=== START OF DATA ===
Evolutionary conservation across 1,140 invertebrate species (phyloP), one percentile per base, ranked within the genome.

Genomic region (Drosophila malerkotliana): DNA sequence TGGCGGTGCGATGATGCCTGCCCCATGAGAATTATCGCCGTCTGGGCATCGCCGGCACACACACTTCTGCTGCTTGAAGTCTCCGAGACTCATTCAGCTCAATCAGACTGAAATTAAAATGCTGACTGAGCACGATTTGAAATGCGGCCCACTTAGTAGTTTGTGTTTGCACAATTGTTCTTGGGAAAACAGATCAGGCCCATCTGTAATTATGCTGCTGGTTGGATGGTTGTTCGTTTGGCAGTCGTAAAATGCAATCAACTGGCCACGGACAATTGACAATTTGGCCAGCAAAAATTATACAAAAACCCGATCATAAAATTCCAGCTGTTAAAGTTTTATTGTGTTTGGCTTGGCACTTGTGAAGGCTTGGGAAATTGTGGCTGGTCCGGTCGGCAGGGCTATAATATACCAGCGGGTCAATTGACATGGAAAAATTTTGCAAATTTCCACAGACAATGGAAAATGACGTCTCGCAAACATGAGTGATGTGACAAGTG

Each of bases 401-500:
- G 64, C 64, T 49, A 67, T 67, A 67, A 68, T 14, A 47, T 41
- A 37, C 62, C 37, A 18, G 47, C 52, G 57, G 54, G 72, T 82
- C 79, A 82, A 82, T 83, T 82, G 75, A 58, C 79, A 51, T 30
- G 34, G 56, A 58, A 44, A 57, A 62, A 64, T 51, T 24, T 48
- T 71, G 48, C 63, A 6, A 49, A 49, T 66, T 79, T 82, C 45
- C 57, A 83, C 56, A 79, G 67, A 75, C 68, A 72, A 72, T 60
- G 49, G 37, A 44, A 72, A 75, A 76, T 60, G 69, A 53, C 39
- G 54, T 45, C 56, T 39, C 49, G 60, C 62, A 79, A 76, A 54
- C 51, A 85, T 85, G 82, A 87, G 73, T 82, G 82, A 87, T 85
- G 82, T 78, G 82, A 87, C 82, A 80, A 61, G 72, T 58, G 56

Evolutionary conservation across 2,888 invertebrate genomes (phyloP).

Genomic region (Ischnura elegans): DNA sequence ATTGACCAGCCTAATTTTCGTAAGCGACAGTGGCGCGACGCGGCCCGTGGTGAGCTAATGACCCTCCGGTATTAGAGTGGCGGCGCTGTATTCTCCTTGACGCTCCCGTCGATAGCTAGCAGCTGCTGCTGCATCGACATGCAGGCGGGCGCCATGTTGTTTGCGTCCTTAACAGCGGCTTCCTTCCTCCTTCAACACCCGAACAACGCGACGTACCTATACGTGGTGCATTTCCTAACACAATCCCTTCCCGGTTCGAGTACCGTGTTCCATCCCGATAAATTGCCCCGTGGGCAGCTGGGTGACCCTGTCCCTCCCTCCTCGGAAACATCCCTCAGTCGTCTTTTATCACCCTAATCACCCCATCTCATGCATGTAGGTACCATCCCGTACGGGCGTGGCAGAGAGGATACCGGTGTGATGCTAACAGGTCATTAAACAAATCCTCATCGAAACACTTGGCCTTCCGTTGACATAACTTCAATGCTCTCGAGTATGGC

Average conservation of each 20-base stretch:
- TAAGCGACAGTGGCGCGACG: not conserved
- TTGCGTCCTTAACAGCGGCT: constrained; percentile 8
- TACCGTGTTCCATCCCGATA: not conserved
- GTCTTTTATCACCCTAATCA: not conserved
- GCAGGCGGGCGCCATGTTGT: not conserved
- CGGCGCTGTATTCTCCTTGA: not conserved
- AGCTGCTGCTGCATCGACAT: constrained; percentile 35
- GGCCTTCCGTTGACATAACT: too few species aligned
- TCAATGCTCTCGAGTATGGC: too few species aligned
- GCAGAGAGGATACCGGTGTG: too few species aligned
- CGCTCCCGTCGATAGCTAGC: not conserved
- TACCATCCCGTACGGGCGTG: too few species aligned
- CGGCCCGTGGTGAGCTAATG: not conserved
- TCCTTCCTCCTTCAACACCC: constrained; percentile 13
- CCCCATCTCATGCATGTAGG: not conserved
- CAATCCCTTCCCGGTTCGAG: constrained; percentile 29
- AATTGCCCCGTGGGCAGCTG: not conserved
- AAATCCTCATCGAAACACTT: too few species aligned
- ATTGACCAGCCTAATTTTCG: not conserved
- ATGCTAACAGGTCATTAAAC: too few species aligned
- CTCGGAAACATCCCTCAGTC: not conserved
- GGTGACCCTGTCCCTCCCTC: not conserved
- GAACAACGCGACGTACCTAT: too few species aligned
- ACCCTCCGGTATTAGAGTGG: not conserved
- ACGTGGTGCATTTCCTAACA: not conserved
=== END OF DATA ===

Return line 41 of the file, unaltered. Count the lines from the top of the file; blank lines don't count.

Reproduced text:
- ACGTGGTGCATTTCCTAACA: not conserved